Social Media And Personal Injury Claims: A Plaintiff's Guide For Responsible Use


If you are plaintiff seeking damages for a personal injury, you need to know how to best win your case. Usually, this mean compiling evidence that helps to support the fact that your injury has created expense and inconvenience. Your lawyer will compile medical records, evidence for loss of income, insurance information, and at-fault liability evidence. However, all this work could be for nothing if you aren't responsible when it comes to social media use. Whatever is published on these public websites can be used in court, and some of the content can also be used as grounds for subpoenas for further information that might not have come to light otherwise. 

Here are some basic social media use guidelines for you to follow as your case progresses.

1. Don't post photos of the accident. 

No matter what caused your injury, its best to avoid taking photos of the scene and posting them to Instagram. If you slipped on grapes at the supermarket, don't upload a post-accident photo of the incident with a caption that reads, "this is what happens when you let 3-year-olds carry the grapes. #butterfingers." This simple post may seem innocent, but if you later discover your toddler wasn't the one who spilled grapes all over the produce section, and it was in fact the grocery store who failed to clean them up properly, this simple caption could take all the wind out of your case's sales.

The same rule applies to slick walkways, car accident photos, personal pictures of the injury, or personal videos. Just don't post them.

2. Refrain from posting photos after your accident. 

Typical social media posts include pictures with friends at wedding receptions, pictures of personal accomplishments, or recaps of a great or busy day. Consider these typical photo-based posts and how they could ruin your case:

  • a victory photo at the top of a hike. If you have a serious injury, you might load up on pain pills and join your buddies on a hike, but posting your celebratory victory shot will ultimately lead to failure. A judge can easily decide that if you can complete a strenuous hike, your injury is not serious or even real.
  • a photo of a newly painted room or recovered piece of furniture. DIY feats are worth celebrating, but they will leave you high and dry in the courtroom. Labor-intensive tasks like painting, building, or even mowing your own lawn can reduce the power of other evidence, like accounts of the accident and doctor's reports.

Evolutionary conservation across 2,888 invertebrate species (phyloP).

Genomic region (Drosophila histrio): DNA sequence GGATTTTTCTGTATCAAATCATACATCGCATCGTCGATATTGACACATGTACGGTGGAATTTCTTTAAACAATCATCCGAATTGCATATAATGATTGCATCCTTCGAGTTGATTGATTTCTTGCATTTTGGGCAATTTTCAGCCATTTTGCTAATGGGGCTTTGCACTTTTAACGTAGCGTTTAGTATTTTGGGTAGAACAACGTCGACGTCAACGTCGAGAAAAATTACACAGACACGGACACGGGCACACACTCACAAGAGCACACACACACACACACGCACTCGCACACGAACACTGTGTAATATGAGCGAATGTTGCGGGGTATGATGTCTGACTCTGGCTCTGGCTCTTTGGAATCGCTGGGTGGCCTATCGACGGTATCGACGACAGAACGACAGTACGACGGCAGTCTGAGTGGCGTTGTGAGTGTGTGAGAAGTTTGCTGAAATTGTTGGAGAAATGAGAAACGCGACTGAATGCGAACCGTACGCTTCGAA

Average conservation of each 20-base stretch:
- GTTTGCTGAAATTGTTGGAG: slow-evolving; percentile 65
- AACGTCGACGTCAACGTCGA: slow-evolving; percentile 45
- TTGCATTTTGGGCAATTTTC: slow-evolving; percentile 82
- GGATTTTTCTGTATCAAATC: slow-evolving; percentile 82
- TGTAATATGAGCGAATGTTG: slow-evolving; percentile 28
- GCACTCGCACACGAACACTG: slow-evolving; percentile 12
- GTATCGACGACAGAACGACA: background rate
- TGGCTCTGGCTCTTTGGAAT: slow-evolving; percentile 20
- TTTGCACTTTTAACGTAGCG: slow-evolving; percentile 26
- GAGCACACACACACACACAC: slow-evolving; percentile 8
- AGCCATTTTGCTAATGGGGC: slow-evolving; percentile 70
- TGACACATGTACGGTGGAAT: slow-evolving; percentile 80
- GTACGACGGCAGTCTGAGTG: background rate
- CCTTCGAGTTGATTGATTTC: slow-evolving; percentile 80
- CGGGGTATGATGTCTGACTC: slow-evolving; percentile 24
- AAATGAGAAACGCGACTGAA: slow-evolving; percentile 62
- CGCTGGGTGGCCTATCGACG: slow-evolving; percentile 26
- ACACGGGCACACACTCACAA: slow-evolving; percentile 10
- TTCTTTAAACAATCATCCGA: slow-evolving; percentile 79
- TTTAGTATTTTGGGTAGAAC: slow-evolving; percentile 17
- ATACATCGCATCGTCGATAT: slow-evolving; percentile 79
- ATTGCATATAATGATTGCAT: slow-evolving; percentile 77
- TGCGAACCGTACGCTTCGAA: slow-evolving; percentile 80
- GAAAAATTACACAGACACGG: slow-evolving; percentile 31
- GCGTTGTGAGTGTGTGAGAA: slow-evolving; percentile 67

• enjoying an evening in the bar with friends. A photo of yourself enjoying your life the same as usual paints an different picture than one of living in constant pain because of your injury. 

If possible, go back and remove old photos that could influence your case as well. Old injuries, bruises, and doctor visits should definitely be deleted. 

3. Word your posts carefully. 

Words mean everything, especially in a personal injury case. Social media sharing with thoughtlessly worded posts can weaken your case. Consider these examples:

  • "Been on my feet all day chasing my toddler. Can't wait for bedtime. #exhausted." Even though this post may not even be fully accurate -- you probably weren't on your feet every minute of every day -- the defense could easily use it to prove your injury is not serious.
  • "Can't wait to get back to work. The summer off has been great, but I'm stoked to get back into teaching." Part of a personal injury defense is how your livelihood is affected. In reality, you may only be able to work half days or you'll need new accommodations to do your job. Posting as though you are returning to your job just like normal will hurt your case.
  • "Keepin' it real with my roommates. Can't believe it's been five years. Next stop: Paris." If you are planning trips, traveling, meeting friends, or other normal activities, it may not cause your case to be thrown out the window, but it could affect your settlement amount. 
  • "Winning the case. Soon all my student loans will be paid off. #thankyoulawyers." Bragging about a case can lead to trouble. Follow the advice of your lawyer, and don't talk about the case outside of court.

Instead, keep posts non-specific and neutral. Try to avoid exaggerations and hyperbole, and if you must post, try to make sure the personal information you're portraying online is true-to-life with your current challenges. For additional advice, talk to your personal injury attorney.


12 September 2016

Noni and the Accident

My name is Noni. When I was in college, I was hit by a car while crossing the street. My life was never in danger, but I did break a few bones and had a lot of huge medical bills. I was hoping I wouldn't have to get involved with an attorney, but unfortunately, it came down to that. I used a family friend who is an accident attorney to get some compensation. A few years later, I was hit while riding my bike and had to go through the same process. I suppose I'm lucky to be alive. And it's thanks to accident attorneys that I have been able to put my life back together. I started this blog as a way to let others know just how much lawyers can help you in certain situations.